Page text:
Lambda Calculus via C# (7) Fixed Point Combinator and Recursion

[LINQ via C#] - [Lambda Calculus]

p is the fixed point (aka invariant point) of function f if and only if:

  p
≡ f p

Take function Math.Sqrt as example, it has 2 fix point, 0 and 1, so that 0 ≡ Math.Sqrt(0) and 1 ≡ Math.Sqrt(1).

FixedPoint.fw_thumb2_thumb

The above fixed point definition also leads to infinite substitution:

  p
≡ f p
≡ f (f p)
≡ f (f (f p))
≡ ...
≡ f (f (f ... (f p) ...))

Similarly, the fixed point combinator Y is defined as if Y f is the fixed point of f:

  (Y f)
≡ f (Y f)

Normal order fixed point combinator (Y combinator) and recursion

The following Y combinator is an implementation of fixed point combinator, discovered by Haskell Curry:

Y := λf.(λg.f (g g)) (λg.f (g g))

It is called the normal order fixed point combinator:

  Y f
≡ (λf.(λg.f (g g)) (λg.f (g g))) f
≡ (λg.f (g g)) (λg.f (g g))
≡ f ((λg.f (g g)) (λg.f (g g)))
≡ f (Y f)

y_combinator

The following is Y implemented in SKI:

Y := S (K (S I I)) (S (S (K S) K) (K (S I I)))

And just in SK:

Y := S S K (S (K (S S (S (S S K)))) K)

When Y f can also be substituted infinitely:

  (Y f)
≡ f (Y f)
≡ f (f (Y f))
≡ f (f (f (Y f)))
≡ ...
≡ f (f (f ... (f (Y f)) ...))

390px-Knights_of_the_Lambda_Calculus.svg

So Y can be used to implement recursion. As fore mentioned, in lambda calculus, a function cannot directly apply it self in its body. Take the factorial function as example, the factorial of n is defined recursively:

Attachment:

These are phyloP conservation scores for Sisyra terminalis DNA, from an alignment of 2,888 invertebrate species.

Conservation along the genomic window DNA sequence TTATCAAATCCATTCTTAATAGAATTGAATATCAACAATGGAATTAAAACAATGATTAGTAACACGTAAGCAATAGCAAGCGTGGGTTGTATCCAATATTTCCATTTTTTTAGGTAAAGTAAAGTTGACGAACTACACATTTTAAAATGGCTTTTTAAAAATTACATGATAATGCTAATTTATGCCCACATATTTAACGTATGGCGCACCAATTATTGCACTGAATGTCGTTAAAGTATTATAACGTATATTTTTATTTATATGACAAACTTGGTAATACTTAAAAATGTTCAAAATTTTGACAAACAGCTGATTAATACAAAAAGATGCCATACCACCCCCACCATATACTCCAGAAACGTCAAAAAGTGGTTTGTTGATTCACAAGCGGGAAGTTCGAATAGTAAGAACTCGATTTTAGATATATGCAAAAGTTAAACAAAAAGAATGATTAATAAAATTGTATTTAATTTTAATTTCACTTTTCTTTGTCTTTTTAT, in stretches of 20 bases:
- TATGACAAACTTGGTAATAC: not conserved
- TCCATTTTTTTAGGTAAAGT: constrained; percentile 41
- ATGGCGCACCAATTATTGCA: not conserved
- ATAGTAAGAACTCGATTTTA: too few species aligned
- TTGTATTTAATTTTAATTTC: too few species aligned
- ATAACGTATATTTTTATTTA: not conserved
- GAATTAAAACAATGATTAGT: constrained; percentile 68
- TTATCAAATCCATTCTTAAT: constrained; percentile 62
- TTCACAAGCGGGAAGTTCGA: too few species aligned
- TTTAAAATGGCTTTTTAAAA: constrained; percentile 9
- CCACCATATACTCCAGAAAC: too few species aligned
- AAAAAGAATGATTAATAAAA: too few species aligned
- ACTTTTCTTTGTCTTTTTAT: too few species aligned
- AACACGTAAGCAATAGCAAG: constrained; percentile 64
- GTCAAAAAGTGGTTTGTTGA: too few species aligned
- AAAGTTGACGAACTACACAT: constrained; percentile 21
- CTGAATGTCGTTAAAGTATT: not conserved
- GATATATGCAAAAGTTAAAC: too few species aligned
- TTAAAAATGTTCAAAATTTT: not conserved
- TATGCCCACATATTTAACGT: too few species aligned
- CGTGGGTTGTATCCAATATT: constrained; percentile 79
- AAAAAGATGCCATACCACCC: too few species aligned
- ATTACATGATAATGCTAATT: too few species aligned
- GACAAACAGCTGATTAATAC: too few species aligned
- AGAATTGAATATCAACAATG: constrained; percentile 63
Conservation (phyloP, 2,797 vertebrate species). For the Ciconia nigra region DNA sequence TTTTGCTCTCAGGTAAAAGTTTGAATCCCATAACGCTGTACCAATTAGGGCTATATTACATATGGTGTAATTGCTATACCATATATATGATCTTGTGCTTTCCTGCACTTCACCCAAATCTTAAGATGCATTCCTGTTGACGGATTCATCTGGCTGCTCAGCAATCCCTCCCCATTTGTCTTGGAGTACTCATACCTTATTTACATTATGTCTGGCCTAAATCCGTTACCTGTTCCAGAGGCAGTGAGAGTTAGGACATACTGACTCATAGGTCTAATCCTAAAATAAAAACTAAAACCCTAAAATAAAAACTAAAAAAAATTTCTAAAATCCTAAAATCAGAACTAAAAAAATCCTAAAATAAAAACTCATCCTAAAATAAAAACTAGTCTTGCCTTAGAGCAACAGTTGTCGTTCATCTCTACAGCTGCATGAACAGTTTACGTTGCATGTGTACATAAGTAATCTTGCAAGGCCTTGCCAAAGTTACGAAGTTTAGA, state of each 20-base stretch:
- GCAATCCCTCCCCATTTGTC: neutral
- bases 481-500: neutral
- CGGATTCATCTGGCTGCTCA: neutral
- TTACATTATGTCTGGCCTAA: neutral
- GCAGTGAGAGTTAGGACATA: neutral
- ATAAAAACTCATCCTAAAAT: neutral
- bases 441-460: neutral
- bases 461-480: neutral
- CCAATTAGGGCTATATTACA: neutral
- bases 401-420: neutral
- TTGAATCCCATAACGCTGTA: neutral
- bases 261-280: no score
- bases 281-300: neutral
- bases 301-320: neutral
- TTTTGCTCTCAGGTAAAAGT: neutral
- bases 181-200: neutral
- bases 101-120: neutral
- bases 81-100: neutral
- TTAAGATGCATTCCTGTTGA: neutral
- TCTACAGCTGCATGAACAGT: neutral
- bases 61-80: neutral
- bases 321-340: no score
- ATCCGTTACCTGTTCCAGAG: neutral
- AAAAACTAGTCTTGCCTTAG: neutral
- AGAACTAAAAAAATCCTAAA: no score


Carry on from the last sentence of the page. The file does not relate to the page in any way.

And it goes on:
• If n is greater than 0, then factorial of n is the multiplication of n and factorial of n – 1
  • if n is 0, then factorial of n is 1

So naturally:

Factorial := λn.If (n == 0) (λx.1) (λx.n * (Factorial (n - 1)))

However, in lambda calculus the above definition is illegal, because the self reference does not work anonymously:

λn.If (n == 0) (λx.1) (λx.n * (? (n - 1)))

Now with the power of Y combinator, the recursion can be implemented, but still in the anonymous way. First, in above definition, just pass the reference of itself as an variable/argument:

λf.λn.If (n == 0) (λx.1) (λx.n * (f (n - 1)))

If the above function is called FactorialHelper, then the Factorial function can be implemented as:

FactorialHelper := λf.λn.If (n == 0) (λx.1) (λx.n * (f (n - 1)))
Factorial := Y FactorialHelper

So the recursive Factorial is implemented anonymously:

  Factorial
≡ Y FactorialHelper
≡ (λf.(λg.f (g g)) (λg.f (g g))) FactorialHelper
≡ (λf.(λg.f (g g)) (λg.f (g g))) (λf.λn.If (n == 0) (λx.1) (λx.n * (f (n - 1))))

When Factorial is applied, according to the definition of Factorial and Y:

  Factorial 3
≡ Y FactorialHelper 3
≡ FactorialHelper (Y FactorialHelper) 3

Here (Y FactorialHelper) can be substituted by Factorial, according to the definition. So FactorialHelper is called with Factorial and n, exactly as expected.

The normal order Y combinator does not work with applicative order reduction. In applicative order, here FactorialHelper is applied with (Y FactorialHelper), so the right most argument Y FactorialHelper should be reduced first, which leads to infinite reduction:

  FactorialHelper (Y FactorialHelper) 3
≡ FactorialHelper (FactorialHelper (Y FactorialHelper)) 3
≡ FactorialHelper (FactorialHelper (FactorialHelper (Y FactorialHelper))) 3
≡ ...

The normal order Y combinator only works with normal order. In normal order, here FactorialHelper is applied with (Y FactorialHelper), so the left most function FactorialHelper should be reduced first: